Three DeSoto County legislators have joined two others under the name of the Mississippi Freedom Caucus to push Gov. Tate Reeves to end the executive orders related to COVID-19 in the state.
The three include state Rep. Dana Criswell (R-Olive Branch), Rep. Steve Hopkins (R-Southaven), and Rep. Dan Eubanks (R-Walls).
They have joined state Rep. Chris Brown (R-Walnut) and Rep. Brady Williamson (R-Oxford) in signing a letter they have made public on their Facebook page.
In the communication to Gov. Reeves, the legislators stated there have been more than 25 executive orders related to coronavirus since the first one was enacted on March 4.
“Our citizens were told it would take a little over two weeks to ‘flatten the curve’ and life would continue as normal, but what we have experienced is very different,” the legislators wrote. “We now find ourselves more than six months from that first executive order with no end in sight. We ask you to end these executive orders. We ask that you continue to provide the citizens of Mississippi with guidance and information, but that you trust our citizens and our Constitution.”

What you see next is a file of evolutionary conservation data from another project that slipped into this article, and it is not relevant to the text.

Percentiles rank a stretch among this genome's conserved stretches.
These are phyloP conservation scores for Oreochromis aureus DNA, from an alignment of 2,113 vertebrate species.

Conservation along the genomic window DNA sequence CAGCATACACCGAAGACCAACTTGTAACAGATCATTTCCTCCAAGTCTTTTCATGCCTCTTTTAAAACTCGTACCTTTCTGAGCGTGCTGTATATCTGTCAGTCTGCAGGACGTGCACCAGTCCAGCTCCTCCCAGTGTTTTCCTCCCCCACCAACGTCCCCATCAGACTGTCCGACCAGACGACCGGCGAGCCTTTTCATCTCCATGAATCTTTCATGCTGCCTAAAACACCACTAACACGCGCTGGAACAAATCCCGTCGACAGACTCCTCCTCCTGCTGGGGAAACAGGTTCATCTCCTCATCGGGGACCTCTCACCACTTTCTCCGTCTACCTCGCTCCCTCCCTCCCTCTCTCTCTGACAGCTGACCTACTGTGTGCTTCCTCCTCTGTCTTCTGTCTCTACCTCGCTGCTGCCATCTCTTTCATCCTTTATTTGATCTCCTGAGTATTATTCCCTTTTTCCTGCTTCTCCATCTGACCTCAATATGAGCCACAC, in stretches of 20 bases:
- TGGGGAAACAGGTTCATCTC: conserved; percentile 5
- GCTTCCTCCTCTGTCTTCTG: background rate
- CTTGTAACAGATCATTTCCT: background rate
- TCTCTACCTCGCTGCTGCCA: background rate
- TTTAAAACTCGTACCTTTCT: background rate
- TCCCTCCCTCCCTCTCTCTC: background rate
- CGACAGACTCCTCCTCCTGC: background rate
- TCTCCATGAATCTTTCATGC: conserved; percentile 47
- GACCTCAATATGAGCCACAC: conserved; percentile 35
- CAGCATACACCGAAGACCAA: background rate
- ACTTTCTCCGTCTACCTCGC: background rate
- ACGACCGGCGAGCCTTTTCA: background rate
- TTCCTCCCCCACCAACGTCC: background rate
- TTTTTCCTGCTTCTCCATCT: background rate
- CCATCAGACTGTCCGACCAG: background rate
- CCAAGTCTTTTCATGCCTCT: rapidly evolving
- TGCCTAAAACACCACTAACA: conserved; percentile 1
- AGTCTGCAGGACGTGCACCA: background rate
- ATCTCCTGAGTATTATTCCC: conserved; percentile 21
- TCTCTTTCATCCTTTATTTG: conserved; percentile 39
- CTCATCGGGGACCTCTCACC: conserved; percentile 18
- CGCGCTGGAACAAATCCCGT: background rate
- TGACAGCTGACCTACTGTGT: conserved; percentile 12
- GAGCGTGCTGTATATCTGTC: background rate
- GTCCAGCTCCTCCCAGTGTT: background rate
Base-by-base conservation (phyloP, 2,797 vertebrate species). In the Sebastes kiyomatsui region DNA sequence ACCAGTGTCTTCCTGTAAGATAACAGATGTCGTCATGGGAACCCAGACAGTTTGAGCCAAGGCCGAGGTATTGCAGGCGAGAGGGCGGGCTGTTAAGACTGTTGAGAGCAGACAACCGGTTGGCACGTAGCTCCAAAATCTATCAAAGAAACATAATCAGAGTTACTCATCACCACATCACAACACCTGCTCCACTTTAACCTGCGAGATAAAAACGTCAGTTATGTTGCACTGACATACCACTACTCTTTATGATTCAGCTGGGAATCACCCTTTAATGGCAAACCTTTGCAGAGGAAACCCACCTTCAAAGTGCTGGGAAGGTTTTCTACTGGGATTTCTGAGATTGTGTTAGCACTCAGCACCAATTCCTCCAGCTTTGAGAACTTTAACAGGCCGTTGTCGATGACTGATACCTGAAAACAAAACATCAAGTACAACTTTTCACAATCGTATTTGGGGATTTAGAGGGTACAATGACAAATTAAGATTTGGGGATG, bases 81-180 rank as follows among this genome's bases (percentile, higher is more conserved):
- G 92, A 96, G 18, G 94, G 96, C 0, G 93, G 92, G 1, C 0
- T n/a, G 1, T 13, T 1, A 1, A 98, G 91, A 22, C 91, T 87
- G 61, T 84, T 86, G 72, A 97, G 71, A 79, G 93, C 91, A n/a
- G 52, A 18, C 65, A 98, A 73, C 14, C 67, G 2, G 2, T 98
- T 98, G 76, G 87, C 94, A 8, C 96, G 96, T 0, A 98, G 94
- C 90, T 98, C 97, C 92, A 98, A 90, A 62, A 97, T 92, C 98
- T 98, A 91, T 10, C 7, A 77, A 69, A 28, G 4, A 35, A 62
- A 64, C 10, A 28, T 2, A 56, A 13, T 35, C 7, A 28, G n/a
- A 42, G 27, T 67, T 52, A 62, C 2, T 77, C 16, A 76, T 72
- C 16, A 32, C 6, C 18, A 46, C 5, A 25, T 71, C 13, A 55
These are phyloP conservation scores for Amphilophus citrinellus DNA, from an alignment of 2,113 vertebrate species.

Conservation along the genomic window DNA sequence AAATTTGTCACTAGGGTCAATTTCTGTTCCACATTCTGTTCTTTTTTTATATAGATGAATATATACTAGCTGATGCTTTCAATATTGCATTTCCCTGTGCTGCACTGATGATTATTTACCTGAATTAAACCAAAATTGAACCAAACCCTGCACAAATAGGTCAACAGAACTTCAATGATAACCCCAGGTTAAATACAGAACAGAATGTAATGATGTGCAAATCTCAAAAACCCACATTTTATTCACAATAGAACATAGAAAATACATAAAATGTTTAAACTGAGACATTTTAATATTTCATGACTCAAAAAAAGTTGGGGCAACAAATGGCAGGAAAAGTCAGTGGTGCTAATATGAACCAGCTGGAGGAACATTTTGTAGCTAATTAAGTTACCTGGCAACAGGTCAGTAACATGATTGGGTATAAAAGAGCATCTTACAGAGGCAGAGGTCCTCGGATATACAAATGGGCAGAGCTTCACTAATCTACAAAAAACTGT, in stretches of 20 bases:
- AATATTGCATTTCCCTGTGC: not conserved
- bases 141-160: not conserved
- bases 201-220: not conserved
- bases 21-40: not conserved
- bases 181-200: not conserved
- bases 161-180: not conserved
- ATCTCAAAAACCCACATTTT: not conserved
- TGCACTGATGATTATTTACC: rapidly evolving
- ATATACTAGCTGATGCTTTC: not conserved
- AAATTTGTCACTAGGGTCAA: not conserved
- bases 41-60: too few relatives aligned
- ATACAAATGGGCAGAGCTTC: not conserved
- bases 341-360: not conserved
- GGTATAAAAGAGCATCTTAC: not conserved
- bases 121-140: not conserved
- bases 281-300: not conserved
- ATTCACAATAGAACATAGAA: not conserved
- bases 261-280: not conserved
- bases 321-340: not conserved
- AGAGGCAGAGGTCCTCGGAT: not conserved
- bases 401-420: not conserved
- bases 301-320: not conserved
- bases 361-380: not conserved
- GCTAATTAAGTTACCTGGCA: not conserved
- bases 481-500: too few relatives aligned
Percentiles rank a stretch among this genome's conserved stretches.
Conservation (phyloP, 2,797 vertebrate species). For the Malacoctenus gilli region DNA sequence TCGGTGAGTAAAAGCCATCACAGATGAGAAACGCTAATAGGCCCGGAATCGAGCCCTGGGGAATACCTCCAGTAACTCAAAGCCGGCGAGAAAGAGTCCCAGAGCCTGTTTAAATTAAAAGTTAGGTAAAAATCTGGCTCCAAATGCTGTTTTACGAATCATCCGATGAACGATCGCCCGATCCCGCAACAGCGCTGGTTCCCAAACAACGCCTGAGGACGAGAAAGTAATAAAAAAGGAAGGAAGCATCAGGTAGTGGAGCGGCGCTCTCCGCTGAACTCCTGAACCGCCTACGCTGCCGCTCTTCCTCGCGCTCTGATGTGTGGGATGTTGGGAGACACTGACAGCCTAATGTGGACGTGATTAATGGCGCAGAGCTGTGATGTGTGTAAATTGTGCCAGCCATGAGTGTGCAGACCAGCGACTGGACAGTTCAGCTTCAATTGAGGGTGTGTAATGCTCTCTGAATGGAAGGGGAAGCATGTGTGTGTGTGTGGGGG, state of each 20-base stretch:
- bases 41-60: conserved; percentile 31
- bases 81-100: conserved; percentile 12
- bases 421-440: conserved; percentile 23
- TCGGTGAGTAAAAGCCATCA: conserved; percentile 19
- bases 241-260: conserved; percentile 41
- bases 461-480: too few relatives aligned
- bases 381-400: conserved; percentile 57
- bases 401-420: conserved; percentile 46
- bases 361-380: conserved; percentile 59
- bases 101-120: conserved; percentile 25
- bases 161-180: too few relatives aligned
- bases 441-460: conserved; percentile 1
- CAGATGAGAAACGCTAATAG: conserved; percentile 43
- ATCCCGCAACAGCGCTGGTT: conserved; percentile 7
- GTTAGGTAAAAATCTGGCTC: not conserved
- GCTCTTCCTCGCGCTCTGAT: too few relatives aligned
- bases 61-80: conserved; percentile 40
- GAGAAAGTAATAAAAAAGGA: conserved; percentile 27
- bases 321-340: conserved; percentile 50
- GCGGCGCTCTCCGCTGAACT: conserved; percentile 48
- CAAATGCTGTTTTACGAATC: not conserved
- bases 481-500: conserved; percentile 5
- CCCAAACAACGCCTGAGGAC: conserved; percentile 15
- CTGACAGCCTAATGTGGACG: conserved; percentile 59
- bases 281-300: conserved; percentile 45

The letter goes on to say that executive orders Reeves has signed under the state’s Emergency Management and Civil Defense code are for “temporary disasters whose consequences had clear ends in sight regarding repairs of the physical and economic damage incurred.”
The legislators went on to say the code was not written to address a disaster that the magnitude or severity of the COVID-19 crisis has turned out to be. They want the state Legislature to be able to determine how to move forward instead of leaving it solely to the governor.
The group’s contention is also that the Emergency Management and Civil Defense code needs reform, an action they believe should be a priority in the next regular session of the Legislature to allow the legislative branch to be involved.
“The length of this disaster makes it imperative that the executive branch not retain sole power to address the important and lasting issues facing the issues of the people of Mississippi,” the five legislators wrote.